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Russia pumps billions into new hatcheries

September 15, 2022  By Vladislav Vorotnikov

Russia wants more hatcheries to mitigate problems with broodstock. PHOTO: Ilim

The Russian government has approved building several new hatcheries, primarily to breed Atlantic salmon (Salmo salar) and trout broodstock, with the investment of 5 billion rubles (US$90 million). 

Reducing the Russian aquacultural industry’s dependence on broodstock imports is a key task now, commented Vladimir Mazanov, executive director of the national association of the industrial aquaculture companies, citing problems Russian fish farmers faced as Western sanctions barred the way for most Western broodstock to the country. 

Several leading Russian scientific institutions, including the Federal Research Center for Nutrition and Biotechnology, as well as the Russian Federal Research Institute of Fisheries and Oceanography, are planning to participate in the program, he added. 

Mazanov expressed hopes that Russian scientists would be able to contribute to import replacement by combining international experience and their own scientific research “to form a portfolio of innovative and sustainable genetic solutions.” 


“One of the promising areas is the search for genetic solutions that allow growing Atlantic salmon in freshwater industrial RAS complexes,” Mazanov said, adding that this solution if developed, would boost investor interest in RAS projects in Russia in general.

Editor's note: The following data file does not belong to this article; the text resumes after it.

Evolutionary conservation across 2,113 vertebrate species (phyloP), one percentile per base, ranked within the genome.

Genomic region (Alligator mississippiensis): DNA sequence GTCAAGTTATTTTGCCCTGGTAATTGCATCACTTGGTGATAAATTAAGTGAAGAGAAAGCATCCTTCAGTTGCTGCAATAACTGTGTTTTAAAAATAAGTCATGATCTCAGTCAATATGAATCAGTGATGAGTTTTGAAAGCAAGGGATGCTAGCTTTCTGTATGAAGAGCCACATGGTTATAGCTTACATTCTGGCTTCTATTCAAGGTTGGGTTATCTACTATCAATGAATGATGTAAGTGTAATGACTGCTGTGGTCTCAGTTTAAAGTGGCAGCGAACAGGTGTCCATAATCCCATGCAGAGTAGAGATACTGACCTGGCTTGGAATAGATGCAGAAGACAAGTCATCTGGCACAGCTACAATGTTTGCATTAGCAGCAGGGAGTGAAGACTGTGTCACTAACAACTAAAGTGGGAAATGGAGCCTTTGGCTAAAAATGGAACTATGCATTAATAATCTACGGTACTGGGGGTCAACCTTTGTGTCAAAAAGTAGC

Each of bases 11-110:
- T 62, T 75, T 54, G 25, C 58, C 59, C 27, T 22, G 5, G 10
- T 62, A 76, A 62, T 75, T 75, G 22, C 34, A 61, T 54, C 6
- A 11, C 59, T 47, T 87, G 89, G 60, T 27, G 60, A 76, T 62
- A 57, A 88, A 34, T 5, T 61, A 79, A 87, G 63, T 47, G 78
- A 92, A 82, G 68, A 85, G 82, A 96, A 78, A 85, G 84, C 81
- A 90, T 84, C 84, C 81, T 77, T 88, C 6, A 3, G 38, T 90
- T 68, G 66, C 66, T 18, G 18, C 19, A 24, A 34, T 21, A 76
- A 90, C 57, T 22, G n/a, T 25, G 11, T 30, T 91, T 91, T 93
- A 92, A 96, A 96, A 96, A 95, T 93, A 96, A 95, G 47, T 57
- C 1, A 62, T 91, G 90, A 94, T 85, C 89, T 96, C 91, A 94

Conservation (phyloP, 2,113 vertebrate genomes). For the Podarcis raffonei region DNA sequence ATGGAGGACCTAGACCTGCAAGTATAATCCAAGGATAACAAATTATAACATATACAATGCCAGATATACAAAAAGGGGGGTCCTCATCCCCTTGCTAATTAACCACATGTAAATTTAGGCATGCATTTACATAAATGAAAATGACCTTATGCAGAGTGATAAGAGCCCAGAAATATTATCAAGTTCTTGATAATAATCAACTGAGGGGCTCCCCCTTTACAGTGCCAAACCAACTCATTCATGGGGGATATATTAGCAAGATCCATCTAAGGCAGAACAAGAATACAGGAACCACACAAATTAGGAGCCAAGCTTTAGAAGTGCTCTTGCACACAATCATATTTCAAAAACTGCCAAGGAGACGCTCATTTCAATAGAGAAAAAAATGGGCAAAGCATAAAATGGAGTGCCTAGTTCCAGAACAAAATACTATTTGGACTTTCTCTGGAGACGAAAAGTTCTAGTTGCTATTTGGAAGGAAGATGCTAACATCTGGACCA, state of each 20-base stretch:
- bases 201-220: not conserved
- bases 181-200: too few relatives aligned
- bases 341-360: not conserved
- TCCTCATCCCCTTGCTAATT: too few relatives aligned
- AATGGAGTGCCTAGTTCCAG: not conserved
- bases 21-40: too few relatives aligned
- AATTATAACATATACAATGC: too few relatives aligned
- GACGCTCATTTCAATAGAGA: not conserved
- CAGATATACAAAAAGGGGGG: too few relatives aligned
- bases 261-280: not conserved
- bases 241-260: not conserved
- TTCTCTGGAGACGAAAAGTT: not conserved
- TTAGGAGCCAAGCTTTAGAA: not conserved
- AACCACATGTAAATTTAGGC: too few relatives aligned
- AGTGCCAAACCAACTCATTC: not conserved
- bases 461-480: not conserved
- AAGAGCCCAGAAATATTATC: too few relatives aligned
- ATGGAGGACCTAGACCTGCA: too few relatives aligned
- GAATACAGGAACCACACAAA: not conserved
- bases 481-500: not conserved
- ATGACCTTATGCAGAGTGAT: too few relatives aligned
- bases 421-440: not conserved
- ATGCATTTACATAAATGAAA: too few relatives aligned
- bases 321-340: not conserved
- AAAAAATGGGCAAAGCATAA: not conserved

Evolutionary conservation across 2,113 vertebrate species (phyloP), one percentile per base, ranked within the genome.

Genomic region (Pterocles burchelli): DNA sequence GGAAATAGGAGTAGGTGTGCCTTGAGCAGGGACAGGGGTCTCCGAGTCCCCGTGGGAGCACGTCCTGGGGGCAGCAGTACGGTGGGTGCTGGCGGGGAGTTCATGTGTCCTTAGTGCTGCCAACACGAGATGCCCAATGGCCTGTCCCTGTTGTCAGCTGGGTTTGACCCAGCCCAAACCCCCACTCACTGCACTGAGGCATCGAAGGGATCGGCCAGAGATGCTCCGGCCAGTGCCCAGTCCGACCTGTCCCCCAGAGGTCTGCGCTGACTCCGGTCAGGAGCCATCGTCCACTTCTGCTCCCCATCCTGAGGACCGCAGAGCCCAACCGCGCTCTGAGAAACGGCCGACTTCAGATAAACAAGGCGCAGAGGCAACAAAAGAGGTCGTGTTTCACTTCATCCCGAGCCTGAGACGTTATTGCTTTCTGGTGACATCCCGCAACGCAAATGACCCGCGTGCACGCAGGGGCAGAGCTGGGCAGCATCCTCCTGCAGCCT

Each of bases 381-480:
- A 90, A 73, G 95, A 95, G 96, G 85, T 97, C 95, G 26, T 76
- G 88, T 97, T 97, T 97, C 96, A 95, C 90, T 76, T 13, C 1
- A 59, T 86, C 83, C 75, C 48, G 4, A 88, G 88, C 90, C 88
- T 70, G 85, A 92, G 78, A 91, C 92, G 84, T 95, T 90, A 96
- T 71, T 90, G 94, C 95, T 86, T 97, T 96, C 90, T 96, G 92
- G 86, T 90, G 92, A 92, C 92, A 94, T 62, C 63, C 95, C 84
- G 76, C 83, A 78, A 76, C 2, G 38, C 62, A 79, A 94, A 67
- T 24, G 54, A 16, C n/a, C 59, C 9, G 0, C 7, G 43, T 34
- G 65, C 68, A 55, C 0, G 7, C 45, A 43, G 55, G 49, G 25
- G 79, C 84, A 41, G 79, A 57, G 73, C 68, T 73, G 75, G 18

It is expected that the new hatcheries would be established as RAS, Mazarov said, adding that they are planned to be organized with two independent modules: to obtain fry from incubated eggs and to raise it. 

“The autonomous organization of these technological chains with the addition of a breeding and genetic section will pave the way to creating a highly intensive fully import-independent production and provide the [Russian] market with any amount of domestic broodstock. They [new hatcheries] would meet the demand in broodstock of salmon farmers in the Barents Sea, which amounts to tens of millions of units, avoiding the risks associated with the termination of its import,” Mazanov said.

“The Russian aquaculture market is highly dependent on import supplies of broodstock,” said Inna Golfand, partner at the Russian consulting firm. “Russia produces around 1,500 tonnes of broodstock per year, but these volumes are not enough to meet the needs of the industry. In addition, Russian Aquaculture has two factories in Norway that produce Atlantic salmon smolt, which is then shipped to Russia,” she added. 

Under the Russian aquacultural industry development program, by 2030, farmed salmon species production in the North-West federal district is expected to jump to 150,000 tonnes, including 30,000 tonnes produced in RAS. 

So far, production in RAS was limited to 4,000 tonnes per year, and there are strong concerns that the declared production targets would not be beaten, as Russian farmers are currently stripped not only of broodstock but also of RAS technologies, which are not produced in the country.

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